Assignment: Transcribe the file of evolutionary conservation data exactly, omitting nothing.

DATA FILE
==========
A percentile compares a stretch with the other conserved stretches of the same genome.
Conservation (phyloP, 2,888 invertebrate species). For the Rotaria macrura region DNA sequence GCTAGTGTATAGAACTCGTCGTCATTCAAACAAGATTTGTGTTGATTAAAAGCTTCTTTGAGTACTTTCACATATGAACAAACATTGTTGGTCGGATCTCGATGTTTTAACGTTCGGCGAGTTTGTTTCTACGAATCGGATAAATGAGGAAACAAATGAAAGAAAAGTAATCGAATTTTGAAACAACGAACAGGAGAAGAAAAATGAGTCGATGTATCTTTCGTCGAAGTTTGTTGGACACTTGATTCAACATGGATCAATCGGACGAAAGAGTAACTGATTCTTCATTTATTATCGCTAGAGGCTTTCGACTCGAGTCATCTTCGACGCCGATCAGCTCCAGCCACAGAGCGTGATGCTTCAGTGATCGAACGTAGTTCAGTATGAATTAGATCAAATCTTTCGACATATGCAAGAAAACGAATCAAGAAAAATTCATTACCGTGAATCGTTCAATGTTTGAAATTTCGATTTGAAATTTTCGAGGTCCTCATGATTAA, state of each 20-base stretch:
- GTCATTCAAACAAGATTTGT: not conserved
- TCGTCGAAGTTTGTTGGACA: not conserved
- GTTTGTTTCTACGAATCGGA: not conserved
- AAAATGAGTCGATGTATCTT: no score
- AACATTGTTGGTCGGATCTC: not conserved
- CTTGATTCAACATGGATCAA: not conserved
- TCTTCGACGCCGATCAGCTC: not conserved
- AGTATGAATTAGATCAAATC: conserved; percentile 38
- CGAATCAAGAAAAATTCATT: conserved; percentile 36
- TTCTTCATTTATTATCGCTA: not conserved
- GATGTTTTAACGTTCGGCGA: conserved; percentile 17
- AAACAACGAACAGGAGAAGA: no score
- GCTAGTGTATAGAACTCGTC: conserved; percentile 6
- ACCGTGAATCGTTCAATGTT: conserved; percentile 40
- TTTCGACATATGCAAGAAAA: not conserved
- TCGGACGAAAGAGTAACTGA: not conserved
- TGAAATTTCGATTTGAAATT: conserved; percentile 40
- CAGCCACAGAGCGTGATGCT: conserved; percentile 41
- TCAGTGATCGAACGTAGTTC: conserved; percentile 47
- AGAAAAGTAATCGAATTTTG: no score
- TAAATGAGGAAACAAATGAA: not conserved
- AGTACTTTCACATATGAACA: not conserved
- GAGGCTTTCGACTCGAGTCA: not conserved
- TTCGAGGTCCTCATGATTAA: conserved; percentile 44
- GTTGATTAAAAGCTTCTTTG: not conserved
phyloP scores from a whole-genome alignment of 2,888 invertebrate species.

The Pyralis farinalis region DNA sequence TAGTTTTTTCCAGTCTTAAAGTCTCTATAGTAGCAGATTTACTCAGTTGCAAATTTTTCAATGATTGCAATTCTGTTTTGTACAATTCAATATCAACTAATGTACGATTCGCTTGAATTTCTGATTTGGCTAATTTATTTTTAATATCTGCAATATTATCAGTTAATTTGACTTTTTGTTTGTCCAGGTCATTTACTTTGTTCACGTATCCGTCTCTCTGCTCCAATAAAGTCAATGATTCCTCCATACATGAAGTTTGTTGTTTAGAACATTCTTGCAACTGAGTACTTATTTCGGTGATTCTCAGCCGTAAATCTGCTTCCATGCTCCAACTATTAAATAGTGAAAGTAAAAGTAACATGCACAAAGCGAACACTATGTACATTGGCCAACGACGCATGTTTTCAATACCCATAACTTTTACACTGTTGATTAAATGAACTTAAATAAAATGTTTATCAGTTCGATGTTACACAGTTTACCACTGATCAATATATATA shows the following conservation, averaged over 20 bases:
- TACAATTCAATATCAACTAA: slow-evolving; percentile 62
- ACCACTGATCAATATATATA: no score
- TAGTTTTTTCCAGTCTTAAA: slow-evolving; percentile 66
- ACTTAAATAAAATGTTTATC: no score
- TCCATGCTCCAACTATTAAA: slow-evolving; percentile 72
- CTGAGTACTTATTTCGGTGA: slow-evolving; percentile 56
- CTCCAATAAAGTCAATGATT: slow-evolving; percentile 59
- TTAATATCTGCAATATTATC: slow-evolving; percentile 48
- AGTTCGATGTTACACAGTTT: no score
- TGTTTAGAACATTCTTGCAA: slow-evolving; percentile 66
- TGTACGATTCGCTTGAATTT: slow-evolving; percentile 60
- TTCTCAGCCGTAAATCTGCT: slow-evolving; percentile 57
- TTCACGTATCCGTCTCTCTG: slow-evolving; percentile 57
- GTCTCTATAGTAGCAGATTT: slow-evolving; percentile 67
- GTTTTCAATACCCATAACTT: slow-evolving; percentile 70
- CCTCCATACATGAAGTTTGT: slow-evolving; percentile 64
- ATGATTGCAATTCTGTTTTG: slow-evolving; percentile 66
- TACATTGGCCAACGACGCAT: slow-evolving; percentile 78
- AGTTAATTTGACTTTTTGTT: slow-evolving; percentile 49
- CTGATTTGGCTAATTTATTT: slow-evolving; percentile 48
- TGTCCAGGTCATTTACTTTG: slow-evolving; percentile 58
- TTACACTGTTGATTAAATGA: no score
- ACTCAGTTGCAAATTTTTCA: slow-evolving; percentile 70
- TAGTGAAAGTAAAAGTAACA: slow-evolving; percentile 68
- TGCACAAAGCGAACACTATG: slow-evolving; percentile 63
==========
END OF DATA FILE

A percentile compares a stretch with the other conserved stretches of the same genome.
Conservation (phyloP, 2,888 invertebrate species). For the Rotaria macrura region DNA sequence GCTAGTGTATAGAACTCGTCGTCATTCAAACAAGATTTGTGTTGATTAAAAGCTTCTTTGAGTACTTTCACATATGAACAAACATTGTTGGTCGGATCTCGATGTTTTAACGTTCGGCGAGTTTGTTTCTACGAATCGGATAAATGAGGAAACAAATGAAAGAAAAGTAATCGAATTTTGAAACAACGAACAGGAGAAGAAAAATGAGTCGATGTATCTTTCGTCGAAGTTTGTTGGACACTTGATTCAACATGGATCAATCGGACGAAAGAGTAACTGATTCTTCATTTATTATCGCTAGAGGCTTTCGACTCGAGTCATCTTCGACGCCGATCAGCTCCAGCCACAGAGCGTGATGCTTCAGTGATCGAACGTAGTTCAGTATGAATTAGATCAAATCTTTCGACATATGCAAGAAAACGAATCAAGAAAAATTCATTACCGTGAATCGTTCAATGTTTGAAATTTCGATTTGAAATTTTCGAGGTCCTCATGATTAA, state of each 20-base stretch:
- GTCATTCAAACAAGATTTGT: not conserved
- TCGTCGAAGTTTGTTGGACA: not conserved
- GTTTGTTTCTACGAATCGGA: not conserved
- AAAATGAGTCGATGTATCTT: no score
- AACATTGTTGGTCGGATCTC: not conserved
- CTTGATTCAACATGGATCAA: not conserved
- TCTTCGACGCCGATCAGCTC: not conserved
- AGTATGAATTAGATCAAATC: conserved; percentile 38
- CGAATCAAGAAAAATTCATT: conserved; percentile 36
- TTCTTCATTTATTATCGCTA: not conserved
- GATGTTTTAACGTTCGGCGA: conserved; percentile 17
- AAACAACGAACAGGAGAAGA: no score
- GCTAGTGTATAGAACTCGTC: conserved; percentile 6
- ACCGTGAATCGTTCAATGTT: conserved; percentile 40
- TTTCGACATATGCAAGAAAA: not conserved
- TCGGACGAAAGAGTAACTGA: not conserved
- TGAAATTTCGATTTGAAATT: conserved; percentile 40
- CAGCCACAGAGCGTGATGCT: conserved; percentile 41
- TCAGTGATCGAACGTAGTTC: conserved; percentile 47
- AGAAAAGTAATCGAATTTTG: no score
- TAAATGAGGAAACAAATGAA: not conserved
- AGTACTTTCACATATGAACA: not conserved
- GAGGCTTTCGACTCGAGTCA: not conserved
- TTCGAGGTCCTCATGATTAA: conserved; percentile 44
- GTTGATTAAAAGCTTCTTTG: not conserved
phyloP scores from a whole-genome alignment of 2,888 invertebrate species.

The Pyralis farinalis region DNA sequence TAGTTTTTTCCAGTCTTAAAGTCTCTATAGTAGCAGATTTACTCAGTTGCAAATTTTTCAATGATTGCAATTCTGTTTTGTACAATTCAATATCAACTAATGTACGATTCGCTTGAATTTCTGATTTGGCTAATTTATTTTTAATATCTGCAATATTATCAGTTAATTTGACTTTTTGTTTGTCCAGGTCATTTACTTTGTTCACGTATCCGTCTCTCTGCTCCAATAAAGTCAATGATTCCTCCATACATGAAGTTTGTTGTTTAGAACATTCTTGCAACTGAGTACTTATTTCGGTGATTCTCAGCCGTAAATCTGCTTCCATGCTCCAACTATTAAATAGTGAAAGTAAAAGTAACATGCACAAAGCGAACACTATGTACATTGGCCAACGACGCATGTTTTCAATACCCATAACTTTTACACTGTTGATTAAATGAACTTAAATAAAATGTTTATCAGTTCGATGTTACACAGTTTACCACTGATCAATATATATA shows the following conservation, averaged over 20 bases:
- TACAATTCAATATCAACTAA: slow-evolving; percentile 62
- ACCACTGATCAATATATATA: no score
- TAGTTTTTTCCAGTCTTAAA: slow-evolving; percentile 66
- ACTTAAATAAAATGTTTATC: no score
- TCCATGCTCCAACTATTAAA: slow-evolving; percentile 72
- CTGAGTACTTATTTCGGTGA: slow-evolving; percentile 56
- CTCCAATAAAGTCAATGATT: slow-evolving; percentile 59
- TTAATATCTGCAATATTATC: slow-evolving; percentile 48
- AGTTCGATGTTACACAGTTT: no score
- TGTTTAGAACATTCTTGCAA: slow-evolving; percentile 66
- TGTACGATTCGCTTGAATTT: slow-evolving; percentile 60
- TTCTCAGCCGTAAATCTGCT: slow-evolving; percentile 57
- TTCACGTATCCGTCTCTCTG: slow-evolving; percentile 57
- GTCTCTATAGTAGCAGATTT: slow-evolving; percentile 67
- GTTTTCAATACCCATAACTT: slow-evolving; percentile 70
- CCTCCATACATGAAGTTTGT: slow-evolving; percentile 64
- ATGATTGCAATTCTGTTTTG: slow-evolving; percentile 66
- TACATTGGCCAACGACGCAT: slow-evolving; percentile 78
- AGTTAATTTGACTTTTTGTT: slow-evolving; percentile 49
- CTGATTTGGCTAATTTATTT: slow-evolving; percentile 48
- TGTCCAGGTCATTTACTTTG: slow-evolving; percentile 58
- TTACACTGTTGATTAAATGA: no score
- ACTCAGTTGCAAATTTTTCA: slow-evolving; percentile 70
- TAGTGAAAGTAAAAGTAACA: slow-evolving; percentile 68
- TGCACAAAGCGAACACTATG: slow-evolving; percentile 63